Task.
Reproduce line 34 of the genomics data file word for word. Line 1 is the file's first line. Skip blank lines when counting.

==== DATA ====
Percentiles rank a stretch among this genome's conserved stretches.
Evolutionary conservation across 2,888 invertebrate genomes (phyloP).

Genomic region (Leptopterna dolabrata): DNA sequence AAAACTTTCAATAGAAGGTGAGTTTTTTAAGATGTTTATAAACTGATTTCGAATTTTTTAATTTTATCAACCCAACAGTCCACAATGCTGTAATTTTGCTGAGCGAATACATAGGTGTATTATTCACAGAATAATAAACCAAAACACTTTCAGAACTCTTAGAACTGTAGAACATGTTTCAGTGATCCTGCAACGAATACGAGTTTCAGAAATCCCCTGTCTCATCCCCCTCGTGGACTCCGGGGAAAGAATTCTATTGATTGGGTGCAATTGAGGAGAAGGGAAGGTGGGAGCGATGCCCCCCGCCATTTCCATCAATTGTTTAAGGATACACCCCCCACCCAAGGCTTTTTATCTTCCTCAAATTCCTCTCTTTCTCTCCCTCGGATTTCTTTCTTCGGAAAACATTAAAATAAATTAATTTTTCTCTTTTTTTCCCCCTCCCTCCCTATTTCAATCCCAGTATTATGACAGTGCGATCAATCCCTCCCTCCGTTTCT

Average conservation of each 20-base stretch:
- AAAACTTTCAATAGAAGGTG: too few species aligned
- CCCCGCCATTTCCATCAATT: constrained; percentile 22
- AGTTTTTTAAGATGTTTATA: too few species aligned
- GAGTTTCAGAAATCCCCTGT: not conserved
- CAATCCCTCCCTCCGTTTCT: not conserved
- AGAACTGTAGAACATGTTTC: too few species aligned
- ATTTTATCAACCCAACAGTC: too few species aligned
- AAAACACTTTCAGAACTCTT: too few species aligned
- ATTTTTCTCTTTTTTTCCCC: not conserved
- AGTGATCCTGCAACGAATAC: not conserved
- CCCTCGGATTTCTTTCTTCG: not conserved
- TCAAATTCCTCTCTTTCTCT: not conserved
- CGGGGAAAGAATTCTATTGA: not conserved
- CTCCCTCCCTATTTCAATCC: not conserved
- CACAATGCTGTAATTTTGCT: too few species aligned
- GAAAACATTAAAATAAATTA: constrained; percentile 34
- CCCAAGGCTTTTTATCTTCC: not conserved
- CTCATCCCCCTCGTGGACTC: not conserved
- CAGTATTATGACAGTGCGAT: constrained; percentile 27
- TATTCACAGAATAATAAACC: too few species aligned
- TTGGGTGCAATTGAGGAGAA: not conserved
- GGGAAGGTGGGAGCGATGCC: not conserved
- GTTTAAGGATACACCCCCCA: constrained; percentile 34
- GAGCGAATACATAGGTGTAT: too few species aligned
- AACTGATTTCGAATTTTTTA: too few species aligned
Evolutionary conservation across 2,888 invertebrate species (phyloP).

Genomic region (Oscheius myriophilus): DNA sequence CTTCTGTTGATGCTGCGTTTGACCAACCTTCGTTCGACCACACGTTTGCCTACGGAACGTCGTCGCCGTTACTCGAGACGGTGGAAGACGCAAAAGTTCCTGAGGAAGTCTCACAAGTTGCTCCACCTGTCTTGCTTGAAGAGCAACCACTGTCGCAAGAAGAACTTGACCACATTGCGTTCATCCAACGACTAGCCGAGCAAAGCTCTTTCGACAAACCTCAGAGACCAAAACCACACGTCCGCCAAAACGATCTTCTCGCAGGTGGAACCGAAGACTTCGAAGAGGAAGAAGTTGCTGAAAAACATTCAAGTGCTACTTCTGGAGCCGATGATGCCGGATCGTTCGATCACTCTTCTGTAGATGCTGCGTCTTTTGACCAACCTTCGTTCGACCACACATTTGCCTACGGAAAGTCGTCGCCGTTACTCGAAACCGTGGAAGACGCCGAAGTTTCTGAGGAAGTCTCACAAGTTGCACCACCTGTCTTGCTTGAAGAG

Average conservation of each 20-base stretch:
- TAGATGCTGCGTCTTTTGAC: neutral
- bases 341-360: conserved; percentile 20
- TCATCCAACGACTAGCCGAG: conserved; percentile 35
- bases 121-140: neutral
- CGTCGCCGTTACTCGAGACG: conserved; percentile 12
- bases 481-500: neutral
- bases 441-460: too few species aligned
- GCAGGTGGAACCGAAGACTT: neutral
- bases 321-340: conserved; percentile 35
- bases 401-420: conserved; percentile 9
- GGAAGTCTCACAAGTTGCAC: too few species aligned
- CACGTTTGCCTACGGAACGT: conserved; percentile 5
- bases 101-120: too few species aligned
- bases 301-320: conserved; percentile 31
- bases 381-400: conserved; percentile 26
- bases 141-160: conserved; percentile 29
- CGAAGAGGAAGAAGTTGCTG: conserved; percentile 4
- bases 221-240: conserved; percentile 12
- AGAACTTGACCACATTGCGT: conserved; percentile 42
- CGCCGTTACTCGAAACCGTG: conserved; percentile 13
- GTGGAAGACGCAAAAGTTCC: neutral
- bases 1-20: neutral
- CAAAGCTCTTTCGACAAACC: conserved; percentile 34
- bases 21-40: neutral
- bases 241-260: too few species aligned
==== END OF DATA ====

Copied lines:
- bases 341-360: conserved; percentile 20